The causes and solutions to global warming are technological. But the will to do something about it comes from the heart and soul of the people. As the purveyors of meaning, the Humanities can and must play a critical role in envisioning and reshaping our societal norms and actions. In addition, action on climate change requires empathy and sharing. Our students need to hear and read voices of those most impacted and develop their own skills at sharing these stories. Indeed, they are likely to be their own stories. This message is eloquently presented by the team at Treehouse Investments, LLC (link) in their recent interview by the Association of American Poets (Poetry.org).
The science of climate change is unequivocal. Its negative social and financial consequences are clear, dire, and exponential. The technological solutions to reverse it exist and are now cheaper than fossil fuels, particularly if you include fossil fuels’ negative externalities. The capital is available. We have a clear problem, with clear and actionable solutions. And yet we have been unable to effect change at the necessary scale.
We have failed, somehow, to humanize this issue. We have failed to communicate, or perhaps to understand. We are failing to inspire.
We came to understand that we were dealing not with a climate crisis but with a human one.
Humanities classrooms can also provide a source of hope. It is a place “where paradise can be realized, a place of passion and possibility” (Bell Hooks).
As a non-humanities instructor, I imagine discussions centering around spoken word performances, poetry, essays, etc. I have an example of the possibilities as well as articles on actual assignments below.
Performances from poet Kathy Jetñil-Kijiner (Marshall Islands)
Kathy Jetñil-Kijiner is a educator and performer from the Marshall Islands who speaks powerfully of the harms inflicted upon her marginalized people by climate change and nuclear weapons production. There is much “material” here to discuss many issues of social justice (or, more accurately, injustice). She is just one strong voice that can be used, but I especially like to elevate her voice in part because she also has a Portland connection having worked with K-12 educators during the several years she lived here.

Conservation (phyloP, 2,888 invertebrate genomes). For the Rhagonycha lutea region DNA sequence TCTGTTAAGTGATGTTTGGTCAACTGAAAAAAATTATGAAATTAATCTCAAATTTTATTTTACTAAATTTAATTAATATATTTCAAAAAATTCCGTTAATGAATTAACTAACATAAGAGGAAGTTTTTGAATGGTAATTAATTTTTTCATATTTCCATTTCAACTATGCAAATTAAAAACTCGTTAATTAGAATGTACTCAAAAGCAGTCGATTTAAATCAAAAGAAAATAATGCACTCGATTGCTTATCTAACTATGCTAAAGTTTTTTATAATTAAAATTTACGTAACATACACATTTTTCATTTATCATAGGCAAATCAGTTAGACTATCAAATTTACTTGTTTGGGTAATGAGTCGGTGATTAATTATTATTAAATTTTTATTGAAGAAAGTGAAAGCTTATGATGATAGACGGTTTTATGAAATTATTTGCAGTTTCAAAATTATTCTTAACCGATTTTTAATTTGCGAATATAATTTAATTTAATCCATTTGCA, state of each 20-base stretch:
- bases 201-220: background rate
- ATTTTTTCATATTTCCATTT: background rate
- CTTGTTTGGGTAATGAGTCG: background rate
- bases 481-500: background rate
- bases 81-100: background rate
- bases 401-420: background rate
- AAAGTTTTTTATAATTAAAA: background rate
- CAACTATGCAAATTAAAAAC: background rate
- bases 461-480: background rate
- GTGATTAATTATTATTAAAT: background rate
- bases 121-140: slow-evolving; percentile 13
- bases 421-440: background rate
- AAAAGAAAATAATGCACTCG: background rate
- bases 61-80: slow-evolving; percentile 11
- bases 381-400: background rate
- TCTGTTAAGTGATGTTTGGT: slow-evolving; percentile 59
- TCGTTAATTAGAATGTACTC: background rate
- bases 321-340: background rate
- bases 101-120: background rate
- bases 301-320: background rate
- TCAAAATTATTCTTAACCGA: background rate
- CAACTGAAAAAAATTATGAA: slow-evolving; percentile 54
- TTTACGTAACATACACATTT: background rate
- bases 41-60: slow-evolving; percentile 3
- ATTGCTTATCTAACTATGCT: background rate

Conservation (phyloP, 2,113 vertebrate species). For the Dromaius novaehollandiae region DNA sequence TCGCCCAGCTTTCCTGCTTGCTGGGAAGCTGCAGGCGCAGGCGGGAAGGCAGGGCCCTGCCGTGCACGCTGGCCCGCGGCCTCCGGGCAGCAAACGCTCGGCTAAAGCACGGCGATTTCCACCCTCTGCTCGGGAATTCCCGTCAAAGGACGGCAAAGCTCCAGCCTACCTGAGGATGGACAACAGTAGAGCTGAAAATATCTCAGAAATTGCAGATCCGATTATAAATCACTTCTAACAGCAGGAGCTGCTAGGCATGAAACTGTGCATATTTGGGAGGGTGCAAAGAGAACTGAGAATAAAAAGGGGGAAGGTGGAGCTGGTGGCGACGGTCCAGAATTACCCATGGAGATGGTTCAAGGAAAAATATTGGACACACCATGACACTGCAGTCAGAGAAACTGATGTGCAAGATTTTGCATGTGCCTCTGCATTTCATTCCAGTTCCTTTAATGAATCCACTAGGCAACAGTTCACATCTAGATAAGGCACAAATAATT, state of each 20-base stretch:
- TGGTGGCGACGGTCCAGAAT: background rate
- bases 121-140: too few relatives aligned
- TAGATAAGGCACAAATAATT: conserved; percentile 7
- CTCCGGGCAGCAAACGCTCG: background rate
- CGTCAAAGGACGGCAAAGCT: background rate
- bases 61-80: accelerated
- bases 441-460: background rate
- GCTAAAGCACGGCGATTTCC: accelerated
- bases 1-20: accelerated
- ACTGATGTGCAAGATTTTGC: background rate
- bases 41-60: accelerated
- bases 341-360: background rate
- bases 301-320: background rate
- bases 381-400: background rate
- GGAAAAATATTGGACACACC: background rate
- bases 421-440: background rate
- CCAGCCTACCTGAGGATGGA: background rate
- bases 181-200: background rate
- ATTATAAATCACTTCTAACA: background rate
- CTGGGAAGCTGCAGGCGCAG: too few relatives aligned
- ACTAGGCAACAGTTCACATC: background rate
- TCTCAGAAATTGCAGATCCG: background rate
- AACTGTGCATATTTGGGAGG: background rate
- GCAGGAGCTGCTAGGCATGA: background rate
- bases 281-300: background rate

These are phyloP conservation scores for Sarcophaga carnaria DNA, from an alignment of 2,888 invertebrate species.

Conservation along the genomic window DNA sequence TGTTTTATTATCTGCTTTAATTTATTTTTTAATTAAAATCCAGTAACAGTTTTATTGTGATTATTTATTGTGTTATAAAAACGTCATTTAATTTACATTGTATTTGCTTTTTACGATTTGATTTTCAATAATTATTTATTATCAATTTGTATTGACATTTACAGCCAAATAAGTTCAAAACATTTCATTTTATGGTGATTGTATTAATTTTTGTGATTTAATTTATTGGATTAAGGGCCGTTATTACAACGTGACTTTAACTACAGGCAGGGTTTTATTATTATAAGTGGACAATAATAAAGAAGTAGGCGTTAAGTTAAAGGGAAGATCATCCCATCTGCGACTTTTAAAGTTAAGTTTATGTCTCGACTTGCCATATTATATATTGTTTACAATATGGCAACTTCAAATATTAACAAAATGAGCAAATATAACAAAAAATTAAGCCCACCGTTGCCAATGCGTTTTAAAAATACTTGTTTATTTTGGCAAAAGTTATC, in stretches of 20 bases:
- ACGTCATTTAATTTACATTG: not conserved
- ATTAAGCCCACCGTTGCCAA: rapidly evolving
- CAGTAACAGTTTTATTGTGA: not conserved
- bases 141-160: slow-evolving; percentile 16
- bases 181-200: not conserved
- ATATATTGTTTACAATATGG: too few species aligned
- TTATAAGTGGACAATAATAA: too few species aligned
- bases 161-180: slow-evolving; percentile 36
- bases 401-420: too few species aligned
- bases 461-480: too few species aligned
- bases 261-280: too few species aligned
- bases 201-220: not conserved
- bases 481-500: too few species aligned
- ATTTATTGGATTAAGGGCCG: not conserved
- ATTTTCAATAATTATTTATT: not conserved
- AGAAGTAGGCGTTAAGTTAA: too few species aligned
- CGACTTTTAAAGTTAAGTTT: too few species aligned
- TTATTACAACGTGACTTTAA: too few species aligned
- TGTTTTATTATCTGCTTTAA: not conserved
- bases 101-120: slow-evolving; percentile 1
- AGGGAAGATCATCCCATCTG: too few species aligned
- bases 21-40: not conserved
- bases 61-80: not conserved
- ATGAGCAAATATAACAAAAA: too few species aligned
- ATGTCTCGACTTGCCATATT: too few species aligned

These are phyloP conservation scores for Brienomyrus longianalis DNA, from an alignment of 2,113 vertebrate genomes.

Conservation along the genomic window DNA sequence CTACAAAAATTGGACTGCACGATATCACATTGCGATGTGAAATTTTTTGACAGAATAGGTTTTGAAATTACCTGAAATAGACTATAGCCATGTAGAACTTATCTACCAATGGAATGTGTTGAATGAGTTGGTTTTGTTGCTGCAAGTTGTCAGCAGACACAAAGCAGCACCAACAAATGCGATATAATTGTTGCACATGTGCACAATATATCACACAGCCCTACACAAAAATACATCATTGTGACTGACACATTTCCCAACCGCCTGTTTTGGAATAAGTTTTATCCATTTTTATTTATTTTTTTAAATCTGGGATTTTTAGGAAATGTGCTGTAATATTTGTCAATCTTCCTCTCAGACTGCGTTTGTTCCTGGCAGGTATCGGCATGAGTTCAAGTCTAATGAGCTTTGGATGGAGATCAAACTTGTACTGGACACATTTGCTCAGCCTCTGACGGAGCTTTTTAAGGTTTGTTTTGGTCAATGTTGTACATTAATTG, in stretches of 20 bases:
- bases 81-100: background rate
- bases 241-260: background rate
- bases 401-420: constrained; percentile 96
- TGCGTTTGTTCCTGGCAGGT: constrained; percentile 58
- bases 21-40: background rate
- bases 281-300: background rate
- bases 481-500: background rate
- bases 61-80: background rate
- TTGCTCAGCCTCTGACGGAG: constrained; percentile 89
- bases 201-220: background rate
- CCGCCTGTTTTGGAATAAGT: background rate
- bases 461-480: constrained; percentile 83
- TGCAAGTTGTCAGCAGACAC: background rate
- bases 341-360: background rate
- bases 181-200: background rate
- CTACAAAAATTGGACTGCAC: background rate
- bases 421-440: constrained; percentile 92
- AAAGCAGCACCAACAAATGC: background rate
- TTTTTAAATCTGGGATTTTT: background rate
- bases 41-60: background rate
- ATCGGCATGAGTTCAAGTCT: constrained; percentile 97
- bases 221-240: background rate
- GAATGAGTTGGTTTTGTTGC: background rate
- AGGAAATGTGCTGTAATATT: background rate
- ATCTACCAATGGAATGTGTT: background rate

Dear Matafele Peinam (6:50) (a powerful love-letter to her daughter, as delivered at the United Nations Climate Summit in 2014). I use this in Biology 103 at MHCC. A lesson on using it in an English class is below. In workshops for educators, Ms. Jetñil-Kijiner tells a fun story about the experience of addressing the UN as a young, new mother from a marginalized community and following Leonardo DiCaprio. “No pressure!” She shares how she fretted and fretted about how to share the urgency of the issue. And then realized she should just talk to her daughter and the words flow. A good message for our students experiencing “writer’s block” – write for someone you know…
Dear Matafele Peinam (3:11) (the high-quality video version without the speech).
My use of this poem in Biology 103A – LINK